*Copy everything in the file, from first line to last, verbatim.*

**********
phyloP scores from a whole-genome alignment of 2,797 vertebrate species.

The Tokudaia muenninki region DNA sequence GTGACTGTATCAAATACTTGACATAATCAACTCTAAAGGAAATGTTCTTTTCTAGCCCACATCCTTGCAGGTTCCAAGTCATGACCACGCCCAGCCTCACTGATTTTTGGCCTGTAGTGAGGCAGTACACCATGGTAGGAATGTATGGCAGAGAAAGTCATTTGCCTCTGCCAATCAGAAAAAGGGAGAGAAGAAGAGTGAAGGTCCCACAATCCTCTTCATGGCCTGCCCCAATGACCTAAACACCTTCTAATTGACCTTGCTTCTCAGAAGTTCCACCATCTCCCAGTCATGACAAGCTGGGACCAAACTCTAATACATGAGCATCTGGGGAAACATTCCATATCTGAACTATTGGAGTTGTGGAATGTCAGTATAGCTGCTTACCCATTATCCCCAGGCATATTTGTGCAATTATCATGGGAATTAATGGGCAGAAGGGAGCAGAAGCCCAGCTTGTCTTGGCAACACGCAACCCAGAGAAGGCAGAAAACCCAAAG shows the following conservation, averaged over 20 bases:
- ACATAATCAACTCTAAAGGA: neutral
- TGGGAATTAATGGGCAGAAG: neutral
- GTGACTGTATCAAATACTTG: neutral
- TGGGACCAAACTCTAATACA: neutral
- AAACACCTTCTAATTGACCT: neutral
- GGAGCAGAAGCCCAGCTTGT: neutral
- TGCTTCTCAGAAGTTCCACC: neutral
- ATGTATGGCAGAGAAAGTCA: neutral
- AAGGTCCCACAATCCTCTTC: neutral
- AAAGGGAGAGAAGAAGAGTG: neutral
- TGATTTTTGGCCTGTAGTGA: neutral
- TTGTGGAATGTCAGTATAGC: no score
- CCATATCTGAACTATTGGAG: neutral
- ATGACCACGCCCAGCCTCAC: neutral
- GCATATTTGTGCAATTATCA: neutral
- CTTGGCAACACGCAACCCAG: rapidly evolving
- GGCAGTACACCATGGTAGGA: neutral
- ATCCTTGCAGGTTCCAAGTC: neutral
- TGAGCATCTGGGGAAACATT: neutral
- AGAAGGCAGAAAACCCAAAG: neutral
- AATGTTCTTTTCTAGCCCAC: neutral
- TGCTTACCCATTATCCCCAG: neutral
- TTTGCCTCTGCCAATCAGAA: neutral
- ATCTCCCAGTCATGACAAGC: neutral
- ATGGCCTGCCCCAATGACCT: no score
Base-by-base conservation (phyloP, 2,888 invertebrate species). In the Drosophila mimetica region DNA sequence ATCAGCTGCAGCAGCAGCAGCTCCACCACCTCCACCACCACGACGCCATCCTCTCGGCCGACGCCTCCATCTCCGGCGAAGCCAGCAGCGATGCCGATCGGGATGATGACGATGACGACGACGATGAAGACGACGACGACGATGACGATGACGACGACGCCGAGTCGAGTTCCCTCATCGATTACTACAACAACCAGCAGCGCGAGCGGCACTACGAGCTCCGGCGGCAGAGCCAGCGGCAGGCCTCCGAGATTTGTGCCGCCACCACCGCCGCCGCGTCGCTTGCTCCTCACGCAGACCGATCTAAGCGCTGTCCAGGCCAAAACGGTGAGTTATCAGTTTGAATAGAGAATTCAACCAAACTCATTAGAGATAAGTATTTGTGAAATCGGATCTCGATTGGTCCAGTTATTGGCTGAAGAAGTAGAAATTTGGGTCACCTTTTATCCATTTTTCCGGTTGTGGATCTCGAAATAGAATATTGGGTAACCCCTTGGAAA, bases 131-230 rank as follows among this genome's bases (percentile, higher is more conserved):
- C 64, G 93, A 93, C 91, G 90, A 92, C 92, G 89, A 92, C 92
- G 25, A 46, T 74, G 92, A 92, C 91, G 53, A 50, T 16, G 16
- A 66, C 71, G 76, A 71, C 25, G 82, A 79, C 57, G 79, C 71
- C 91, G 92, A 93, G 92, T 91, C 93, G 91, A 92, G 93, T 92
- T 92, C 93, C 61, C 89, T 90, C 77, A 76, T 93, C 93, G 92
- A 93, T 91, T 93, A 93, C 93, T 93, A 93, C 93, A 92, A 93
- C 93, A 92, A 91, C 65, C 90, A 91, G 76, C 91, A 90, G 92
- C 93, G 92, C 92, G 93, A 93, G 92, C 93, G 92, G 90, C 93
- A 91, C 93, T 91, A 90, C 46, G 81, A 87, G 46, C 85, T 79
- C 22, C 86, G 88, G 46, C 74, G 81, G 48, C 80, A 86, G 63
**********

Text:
phyloP scores from a whole-genome alignment of 2,797 vertebrate species.

The Tokudaia muenninki region DNA sequence GTGACTGTATCAAATACTTGACATAATCAACTCTAAAGGAAATGTTCTTTTCTAGCCCACATCCTTGCAGGTTCCAAGTCATGACCACGCCCAGCCTCACTGATTTTTGGCCTGTAGTGAGGCAGTACACCATGGTAGGAATGTATGGCAGAGAAAGTCATTTGCCTCTGCCAATCAGAAAAAGGGAGAGAAGAAGAGTGAAGGTCCCACAATCCTCTTCATGGCCTGCCCCAATGACCTAAACACCTTCTAATTGACCTTGCTTCTCAGAAGTTCCACCATCTCCCAGTCATGACAAGCTGGGACCAAACTCTAATACATGAGCATCTGGGGAAACATTCCATATCTGAACTATTGGAGTTGTGGAATGTCAGTATAGCTGCTTACCCATTATCCCCAGGCATATTTGTGCAATTATCATGGGAATTAATGGGCAGAAGGGAGCAGAAGCCCAGCTTGTCTTGGCAACACGCAACCCAGAGAAGGCAGAAAACCCAAAG shows the following conservation, averaged over 20 bases:
- ACATAATCAACTCTAAAGGA: neutral
- TGGGAATTAATGGGCAGAAG: neutral
- GTGACTGTATCAAATACTTG: neutral
- TGGGACCAAACTCTAATACA: neutral
- AAACACCTTCTAATTGACCT: neutral
- GGAGCAGAAGCCCAGCTTGT: neutral
- TGCTTCTCAGAAGTTCCACC: neutral
- ATGTATGGCAGAGAAAGTCA: neutral
- AAGGTCCCACAATCCTCTTC: neutral
- AAAGGGAGAGAAGAAGAGTG: neutral
- TGATTTTTGGCCTGTAGTGA: neutral
- TTGTGGAATGTCAGTATAGC: no score
- CCATATCTGAACTATTGGAG: neutral
- ATGACCACGCCCAGCCTCAC: neutral
- GCATATTTGTGCAATTATCA: neutral
- CTTGGCAACACGCAACCCAG: rapidly evolving
- GGCAGTACACCATGGTAGGA: neutral
- ATCCTTGCAGGTTCCAAGTC: neutral
- TGAGCATCTGGGGAAACATT: neutral
- AGAAGGCAGAAAACCCAAAG: neutral
- AATGTTCTTTTCTAGCCCAC: neutral
- TGCTTACCCATTATCCCCAG: neutral
- TTTGCCTCTGCCAATCAGAA: neutral
- ATCTCCCAGTCATGACAAGC: neutral
- ATGGCCTGCCCCAATGACCT: no score
Base-by-base conservation (phyloP, 2,888 invertebrate species). In the Drosophila mimetica region DNA sequence ATCAGCTGCAGCAGCAGCAGCTCCACCACCTCCACCACCACGACGCCATCCTCTCGGCCGACGCCTCCATCTCCGGCGAAGCCAGCAGCGATGCCGATCGGGATGATGACGATGACGACGACGATGAAGACGACGACGACGATGACGATGACGACGACGCCGAGTCGAGTTCCCTCATCGATTACTACAACAACCAGCAGCGCGAGCGGCACTACGAGCTCCGGCGGCAGAGCCAGCGGCAGGCCTCCGAGATTTGTGCCGCCACCACCGCCGCCGCGTCGCTTGCTCCTCACGCAGACCGATCTAAGCGCTGTCCAGGCCAAAACGGTGAGTTATCAGTTTGAATAGAGAATTCAACCAAACTCATTAGAGATAAGTATTTGTGAAATCGGATCTCGATTGGTCCAGTTATTGGCTGAAGAAGTAGAAATTTGGGTCACCTTTTATCCATTTTTCCGGTTGTGGATCTCGAAATAGAATATTGGGTAACCCCTTGGAAA, bases 131-230 rank as follows among this genome's bases (percentile, higher is more conserved):
- C 64, G 93, A 93, C 91, G 90, A 92, C 92, G 89, A 92, C 92
- G 25, A 46, T 74, G 92, A 92, C 91, G 53, A 50, T 16, G 16
- A 66, C 71, G 76, A 71, C 25, G 82, A 79, C 57, G 79, C 71
- C 91, G 92, A 93, G 92, T 91, C 93, G 91, A 92, G 93, T 92
- T 92, C 93, C 61, C 89, T 90, C 77, A 76, T 93, C 93, G 92
- A 93, T 91, T 93, A 93, C 93, T 93, A 93, C 93, A 92, A 93
- C 93, A 92, A 91, C 65, C 90, A 91, G 76, C 91, A 90, G 92
- C 93, G 92, C 92, G 93, A 93, G 92, C 93, G 92, G 90, C 93
- A 91, C 93, T 91, A 90, C 46, G 81, A 87, G 46, C 85, T 79
- C 22, C 86, G 88, G 46, C 74, G 81, G 48, C 80, A 86, G 63